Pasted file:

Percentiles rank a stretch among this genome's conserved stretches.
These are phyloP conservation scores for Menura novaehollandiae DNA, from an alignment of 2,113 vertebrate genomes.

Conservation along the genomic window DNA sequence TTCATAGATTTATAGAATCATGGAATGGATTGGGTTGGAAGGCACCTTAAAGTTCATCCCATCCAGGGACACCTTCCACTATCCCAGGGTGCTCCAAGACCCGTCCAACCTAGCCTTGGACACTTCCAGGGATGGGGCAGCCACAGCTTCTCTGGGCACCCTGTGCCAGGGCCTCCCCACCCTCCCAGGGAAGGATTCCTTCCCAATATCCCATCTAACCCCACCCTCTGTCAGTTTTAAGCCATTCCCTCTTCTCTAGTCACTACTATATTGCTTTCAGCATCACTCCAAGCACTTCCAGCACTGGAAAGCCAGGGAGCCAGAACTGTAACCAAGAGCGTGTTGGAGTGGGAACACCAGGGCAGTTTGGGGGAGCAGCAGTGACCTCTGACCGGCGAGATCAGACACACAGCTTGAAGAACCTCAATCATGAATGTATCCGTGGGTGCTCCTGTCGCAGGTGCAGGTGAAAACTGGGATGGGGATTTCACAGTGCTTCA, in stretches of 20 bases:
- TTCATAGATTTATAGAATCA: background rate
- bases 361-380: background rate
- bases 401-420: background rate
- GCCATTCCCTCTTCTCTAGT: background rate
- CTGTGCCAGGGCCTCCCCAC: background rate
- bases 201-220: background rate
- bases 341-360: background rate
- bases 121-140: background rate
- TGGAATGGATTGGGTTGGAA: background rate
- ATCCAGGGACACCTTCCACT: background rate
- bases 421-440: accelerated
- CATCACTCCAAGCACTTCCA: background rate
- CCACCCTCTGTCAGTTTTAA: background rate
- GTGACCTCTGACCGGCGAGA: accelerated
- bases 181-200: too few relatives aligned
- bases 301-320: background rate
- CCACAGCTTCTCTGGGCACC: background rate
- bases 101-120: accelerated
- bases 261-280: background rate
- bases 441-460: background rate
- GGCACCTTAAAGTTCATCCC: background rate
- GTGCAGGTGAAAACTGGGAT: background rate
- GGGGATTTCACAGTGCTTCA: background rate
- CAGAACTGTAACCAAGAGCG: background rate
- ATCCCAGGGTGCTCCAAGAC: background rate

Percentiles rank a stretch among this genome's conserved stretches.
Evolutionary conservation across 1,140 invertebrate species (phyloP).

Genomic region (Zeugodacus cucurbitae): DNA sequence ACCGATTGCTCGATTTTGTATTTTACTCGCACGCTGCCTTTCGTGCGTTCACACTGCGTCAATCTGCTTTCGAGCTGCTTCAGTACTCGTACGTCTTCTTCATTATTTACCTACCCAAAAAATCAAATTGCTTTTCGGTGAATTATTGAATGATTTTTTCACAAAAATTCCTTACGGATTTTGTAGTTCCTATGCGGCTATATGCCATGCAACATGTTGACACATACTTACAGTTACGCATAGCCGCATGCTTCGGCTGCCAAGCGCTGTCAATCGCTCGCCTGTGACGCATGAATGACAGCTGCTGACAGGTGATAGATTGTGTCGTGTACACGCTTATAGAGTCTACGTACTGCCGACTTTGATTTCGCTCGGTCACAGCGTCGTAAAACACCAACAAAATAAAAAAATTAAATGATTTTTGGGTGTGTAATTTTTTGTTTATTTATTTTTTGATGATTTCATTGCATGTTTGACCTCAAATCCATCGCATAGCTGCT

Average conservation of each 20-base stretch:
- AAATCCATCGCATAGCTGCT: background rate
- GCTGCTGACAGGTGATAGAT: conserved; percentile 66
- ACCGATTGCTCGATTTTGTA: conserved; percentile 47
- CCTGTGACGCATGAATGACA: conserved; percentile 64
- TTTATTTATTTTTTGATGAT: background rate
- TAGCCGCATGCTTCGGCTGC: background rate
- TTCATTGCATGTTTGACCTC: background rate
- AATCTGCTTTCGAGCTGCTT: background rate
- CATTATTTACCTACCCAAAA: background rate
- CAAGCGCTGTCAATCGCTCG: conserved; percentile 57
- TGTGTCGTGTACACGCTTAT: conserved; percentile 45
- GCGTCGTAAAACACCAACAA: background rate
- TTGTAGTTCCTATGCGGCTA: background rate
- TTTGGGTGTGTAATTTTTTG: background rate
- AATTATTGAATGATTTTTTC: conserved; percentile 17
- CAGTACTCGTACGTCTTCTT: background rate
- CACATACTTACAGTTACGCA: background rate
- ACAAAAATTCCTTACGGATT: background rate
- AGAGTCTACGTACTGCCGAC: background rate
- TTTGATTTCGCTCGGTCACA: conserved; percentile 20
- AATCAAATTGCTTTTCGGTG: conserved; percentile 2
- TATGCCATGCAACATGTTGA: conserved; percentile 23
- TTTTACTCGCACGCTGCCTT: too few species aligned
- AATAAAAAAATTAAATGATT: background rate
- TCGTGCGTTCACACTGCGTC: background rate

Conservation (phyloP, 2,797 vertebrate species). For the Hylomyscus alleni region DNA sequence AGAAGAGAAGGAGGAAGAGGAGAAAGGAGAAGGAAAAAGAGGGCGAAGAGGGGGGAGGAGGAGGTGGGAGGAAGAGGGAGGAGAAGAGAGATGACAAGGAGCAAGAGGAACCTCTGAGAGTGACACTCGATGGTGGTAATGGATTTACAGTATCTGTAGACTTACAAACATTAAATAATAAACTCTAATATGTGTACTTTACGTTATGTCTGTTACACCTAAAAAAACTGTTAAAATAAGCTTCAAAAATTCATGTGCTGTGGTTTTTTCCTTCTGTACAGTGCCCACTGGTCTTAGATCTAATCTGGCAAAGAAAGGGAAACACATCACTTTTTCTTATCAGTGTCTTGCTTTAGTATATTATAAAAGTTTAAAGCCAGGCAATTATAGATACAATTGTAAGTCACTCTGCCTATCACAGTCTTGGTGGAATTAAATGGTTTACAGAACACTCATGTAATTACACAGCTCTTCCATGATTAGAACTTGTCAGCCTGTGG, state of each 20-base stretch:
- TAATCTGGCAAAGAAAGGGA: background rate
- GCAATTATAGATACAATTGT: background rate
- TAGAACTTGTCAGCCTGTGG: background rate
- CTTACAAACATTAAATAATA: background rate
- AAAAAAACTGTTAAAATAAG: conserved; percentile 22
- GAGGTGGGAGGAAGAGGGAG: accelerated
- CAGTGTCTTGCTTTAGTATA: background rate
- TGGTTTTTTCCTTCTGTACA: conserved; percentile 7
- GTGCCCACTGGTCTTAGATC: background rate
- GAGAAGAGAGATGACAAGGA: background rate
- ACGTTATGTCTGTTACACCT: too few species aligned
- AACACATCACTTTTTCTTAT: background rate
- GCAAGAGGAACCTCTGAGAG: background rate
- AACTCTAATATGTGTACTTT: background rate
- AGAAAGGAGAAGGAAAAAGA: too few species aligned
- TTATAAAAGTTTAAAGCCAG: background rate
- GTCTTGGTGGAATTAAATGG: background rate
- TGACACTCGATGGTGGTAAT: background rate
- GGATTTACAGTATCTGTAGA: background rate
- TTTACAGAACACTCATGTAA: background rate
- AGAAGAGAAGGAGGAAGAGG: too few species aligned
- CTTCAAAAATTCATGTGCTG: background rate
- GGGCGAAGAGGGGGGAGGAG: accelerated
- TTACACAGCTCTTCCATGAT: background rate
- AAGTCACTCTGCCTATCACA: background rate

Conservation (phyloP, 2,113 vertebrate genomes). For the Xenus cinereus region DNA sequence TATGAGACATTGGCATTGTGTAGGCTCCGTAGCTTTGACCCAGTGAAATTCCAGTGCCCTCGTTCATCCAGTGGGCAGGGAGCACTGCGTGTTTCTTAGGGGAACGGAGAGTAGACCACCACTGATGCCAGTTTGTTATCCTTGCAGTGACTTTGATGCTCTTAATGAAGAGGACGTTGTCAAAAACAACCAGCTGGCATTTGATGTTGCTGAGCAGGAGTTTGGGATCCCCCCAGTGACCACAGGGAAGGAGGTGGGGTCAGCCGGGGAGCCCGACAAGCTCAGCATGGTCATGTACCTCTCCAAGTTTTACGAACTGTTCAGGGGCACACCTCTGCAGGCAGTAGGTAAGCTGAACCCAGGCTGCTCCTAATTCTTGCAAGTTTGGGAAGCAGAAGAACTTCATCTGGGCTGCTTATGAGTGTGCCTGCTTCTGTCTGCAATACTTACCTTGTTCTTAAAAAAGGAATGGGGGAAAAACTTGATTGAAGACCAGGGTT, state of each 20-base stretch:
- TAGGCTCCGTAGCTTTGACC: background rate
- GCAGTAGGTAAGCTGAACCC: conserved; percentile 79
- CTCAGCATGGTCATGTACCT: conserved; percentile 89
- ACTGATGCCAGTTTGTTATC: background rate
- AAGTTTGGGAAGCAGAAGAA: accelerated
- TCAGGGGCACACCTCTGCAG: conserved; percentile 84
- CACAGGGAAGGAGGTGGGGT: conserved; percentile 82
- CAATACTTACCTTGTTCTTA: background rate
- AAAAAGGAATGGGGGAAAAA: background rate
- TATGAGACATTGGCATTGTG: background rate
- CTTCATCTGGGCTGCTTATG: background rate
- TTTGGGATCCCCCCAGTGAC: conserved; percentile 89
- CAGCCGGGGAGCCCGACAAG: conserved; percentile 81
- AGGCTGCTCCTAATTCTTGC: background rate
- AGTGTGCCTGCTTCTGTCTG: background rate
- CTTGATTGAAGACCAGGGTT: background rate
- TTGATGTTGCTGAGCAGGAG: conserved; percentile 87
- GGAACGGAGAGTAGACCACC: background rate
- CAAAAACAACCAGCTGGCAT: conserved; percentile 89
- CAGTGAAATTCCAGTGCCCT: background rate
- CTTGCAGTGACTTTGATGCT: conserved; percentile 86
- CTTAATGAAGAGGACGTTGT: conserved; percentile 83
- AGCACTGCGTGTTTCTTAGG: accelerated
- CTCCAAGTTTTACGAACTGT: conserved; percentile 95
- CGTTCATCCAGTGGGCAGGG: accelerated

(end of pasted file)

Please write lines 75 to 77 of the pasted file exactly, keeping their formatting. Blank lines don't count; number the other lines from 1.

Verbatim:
- GTCTTGGTGGAATTAAATGG: background rate
- TGACACTCGATGGTGGTAAT: background rate
- GGATTTACAGTATCTGTAGA: background rate